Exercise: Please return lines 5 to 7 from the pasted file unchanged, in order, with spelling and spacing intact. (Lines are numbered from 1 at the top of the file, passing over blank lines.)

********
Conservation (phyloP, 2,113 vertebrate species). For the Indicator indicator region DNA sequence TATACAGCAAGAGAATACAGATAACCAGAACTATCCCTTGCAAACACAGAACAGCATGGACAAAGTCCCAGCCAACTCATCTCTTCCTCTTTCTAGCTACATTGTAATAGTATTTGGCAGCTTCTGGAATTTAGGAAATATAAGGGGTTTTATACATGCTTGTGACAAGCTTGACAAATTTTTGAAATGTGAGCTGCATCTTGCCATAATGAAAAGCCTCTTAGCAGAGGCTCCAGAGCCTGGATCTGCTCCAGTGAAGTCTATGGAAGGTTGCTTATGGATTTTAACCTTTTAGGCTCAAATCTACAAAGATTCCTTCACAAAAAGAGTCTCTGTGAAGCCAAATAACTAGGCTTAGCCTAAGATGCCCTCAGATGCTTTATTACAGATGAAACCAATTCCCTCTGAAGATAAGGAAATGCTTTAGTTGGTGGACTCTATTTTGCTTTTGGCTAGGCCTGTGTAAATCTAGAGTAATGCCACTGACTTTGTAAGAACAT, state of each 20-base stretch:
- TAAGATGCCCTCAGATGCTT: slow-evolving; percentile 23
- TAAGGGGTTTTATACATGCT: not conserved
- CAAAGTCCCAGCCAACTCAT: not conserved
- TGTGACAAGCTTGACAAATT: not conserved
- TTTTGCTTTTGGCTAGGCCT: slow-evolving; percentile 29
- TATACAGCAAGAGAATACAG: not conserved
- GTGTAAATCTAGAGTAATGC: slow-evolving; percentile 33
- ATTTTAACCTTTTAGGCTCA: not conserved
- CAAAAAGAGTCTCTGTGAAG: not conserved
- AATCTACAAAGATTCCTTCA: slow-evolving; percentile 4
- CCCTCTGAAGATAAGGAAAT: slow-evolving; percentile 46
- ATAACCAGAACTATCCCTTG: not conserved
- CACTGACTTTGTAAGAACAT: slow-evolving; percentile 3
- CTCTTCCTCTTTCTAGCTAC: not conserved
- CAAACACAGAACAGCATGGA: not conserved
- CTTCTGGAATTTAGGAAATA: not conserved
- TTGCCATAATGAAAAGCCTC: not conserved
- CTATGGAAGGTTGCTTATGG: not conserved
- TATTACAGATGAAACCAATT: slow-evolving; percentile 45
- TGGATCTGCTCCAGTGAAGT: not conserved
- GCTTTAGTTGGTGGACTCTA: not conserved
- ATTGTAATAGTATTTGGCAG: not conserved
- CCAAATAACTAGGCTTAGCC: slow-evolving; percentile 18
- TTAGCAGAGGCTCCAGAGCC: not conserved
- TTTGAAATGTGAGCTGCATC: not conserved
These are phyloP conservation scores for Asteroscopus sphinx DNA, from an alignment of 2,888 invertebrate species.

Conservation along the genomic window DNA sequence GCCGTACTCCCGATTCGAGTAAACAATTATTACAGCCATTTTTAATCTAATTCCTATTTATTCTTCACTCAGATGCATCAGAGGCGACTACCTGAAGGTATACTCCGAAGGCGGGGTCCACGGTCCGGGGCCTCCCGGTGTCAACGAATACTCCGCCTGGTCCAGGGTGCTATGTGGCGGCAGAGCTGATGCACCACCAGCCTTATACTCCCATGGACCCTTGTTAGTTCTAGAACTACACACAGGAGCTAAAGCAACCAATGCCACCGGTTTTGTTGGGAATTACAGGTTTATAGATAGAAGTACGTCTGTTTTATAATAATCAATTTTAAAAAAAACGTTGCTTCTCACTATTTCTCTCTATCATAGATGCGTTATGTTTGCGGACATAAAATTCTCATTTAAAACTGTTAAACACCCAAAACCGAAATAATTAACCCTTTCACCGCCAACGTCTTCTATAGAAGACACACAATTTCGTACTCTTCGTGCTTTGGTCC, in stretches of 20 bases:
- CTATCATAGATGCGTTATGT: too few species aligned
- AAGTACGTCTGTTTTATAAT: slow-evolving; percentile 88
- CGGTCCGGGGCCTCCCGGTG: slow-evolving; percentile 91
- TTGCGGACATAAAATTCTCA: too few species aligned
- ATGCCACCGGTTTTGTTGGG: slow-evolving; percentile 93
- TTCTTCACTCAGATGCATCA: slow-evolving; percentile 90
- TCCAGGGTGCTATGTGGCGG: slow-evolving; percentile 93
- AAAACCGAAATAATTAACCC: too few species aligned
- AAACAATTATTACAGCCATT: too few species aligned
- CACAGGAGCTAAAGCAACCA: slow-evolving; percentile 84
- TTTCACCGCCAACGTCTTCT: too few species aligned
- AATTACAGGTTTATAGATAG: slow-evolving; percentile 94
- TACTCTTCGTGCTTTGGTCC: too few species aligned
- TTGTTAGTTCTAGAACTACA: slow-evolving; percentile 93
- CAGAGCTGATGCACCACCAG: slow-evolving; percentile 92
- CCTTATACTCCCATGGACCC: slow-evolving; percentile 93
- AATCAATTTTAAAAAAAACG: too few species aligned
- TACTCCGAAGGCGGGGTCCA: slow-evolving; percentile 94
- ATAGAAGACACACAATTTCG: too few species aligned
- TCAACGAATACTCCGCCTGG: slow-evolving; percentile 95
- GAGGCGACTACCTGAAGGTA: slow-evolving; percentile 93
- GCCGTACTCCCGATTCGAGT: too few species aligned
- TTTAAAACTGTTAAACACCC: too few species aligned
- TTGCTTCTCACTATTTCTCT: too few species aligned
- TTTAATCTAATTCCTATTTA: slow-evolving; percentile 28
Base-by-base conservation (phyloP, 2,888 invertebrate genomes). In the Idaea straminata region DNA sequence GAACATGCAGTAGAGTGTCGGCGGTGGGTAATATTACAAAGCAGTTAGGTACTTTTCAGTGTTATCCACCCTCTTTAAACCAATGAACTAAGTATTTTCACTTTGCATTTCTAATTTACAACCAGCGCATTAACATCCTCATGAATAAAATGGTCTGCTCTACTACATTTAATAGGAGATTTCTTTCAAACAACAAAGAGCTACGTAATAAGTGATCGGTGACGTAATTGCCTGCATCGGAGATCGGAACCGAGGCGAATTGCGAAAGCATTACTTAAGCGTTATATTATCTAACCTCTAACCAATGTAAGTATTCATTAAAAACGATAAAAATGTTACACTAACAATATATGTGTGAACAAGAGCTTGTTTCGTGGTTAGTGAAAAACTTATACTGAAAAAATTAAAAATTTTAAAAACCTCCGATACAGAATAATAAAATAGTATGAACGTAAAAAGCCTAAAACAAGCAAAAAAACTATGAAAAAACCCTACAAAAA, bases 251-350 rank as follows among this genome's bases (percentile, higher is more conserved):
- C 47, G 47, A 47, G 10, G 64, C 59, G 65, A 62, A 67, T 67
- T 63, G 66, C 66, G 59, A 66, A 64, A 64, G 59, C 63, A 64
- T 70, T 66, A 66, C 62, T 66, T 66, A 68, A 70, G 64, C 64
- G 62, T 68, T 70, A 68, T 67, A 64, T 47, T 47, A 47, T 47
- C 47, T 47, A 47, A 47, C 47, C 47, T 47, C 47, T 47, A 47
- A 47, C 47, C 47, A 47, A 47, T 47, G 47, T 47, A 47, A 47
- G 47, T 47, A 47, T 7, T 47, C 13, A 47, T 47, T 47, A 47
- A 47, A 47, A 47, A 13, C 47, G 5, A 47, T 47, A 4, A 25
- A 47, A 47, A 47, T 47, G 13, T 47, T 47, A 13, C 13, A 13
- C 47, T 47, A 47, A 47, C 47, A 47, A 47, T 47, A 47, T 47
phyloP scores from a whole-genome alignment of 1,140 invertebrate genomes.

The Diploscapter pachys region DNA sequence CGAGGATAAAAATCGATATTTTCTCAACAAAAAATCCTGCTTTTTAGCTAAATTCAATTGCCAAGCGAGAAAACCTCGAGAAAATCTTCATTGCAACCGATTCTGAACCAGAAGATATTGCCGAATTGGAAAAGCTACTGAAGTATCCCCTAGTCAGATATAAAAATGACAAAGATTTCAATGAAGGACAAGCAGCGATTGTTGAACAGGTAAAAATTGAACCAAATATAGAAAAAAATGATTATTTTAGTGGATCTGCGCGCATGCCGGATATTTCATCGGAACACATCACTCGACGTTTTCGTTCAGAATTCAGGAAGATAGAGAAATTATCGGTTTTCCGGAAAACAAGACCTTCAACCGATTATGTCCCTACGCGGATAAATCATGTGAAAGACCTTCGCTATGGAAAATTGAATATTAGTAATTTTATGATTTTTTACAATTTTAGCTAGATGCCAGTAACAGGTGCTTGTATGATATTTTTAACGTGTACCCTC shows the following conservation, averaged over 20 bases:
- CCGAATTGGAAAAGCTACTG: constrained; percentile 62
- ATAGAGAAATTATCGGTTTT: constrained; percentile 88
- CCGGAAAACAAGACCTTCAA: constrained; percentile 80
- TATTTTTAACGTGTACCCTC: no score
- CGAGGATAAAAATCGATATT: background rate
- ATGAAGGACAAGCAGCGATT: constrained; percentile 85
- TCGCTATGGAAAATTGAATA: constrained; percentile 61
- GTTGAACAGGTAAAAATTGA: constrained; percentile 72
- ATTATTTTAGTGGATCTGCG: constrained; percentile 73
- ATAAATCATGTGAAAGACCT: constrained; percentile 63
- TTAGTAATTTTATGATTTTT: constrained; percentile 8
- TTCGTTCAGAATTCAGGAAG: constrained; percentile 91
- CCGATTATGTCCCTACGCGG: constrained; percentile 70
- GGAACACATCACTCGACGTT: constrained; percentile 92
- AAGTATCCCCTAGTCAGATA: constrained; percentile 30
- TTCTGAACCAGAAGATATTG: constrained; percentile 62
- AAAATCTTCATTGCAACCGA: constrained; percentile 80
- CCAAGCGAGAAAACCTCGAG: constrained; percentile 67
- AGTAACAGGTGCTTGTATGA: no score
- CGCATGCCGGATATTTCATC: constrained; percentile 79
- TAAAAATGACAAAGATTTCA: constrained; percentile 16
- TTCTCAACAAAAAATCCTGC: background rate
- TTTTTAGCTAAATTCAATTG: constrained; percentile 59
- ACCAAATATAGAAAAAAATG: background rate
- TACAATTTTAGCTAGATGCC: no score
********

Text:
- TGTGACAAGCTTGACAAATT: not conserved
- TTTTGCTTTTGGCTAGGCCT: slow-evolving; percentile 29
- TATACAGCAAGAGAATACAG: not conserved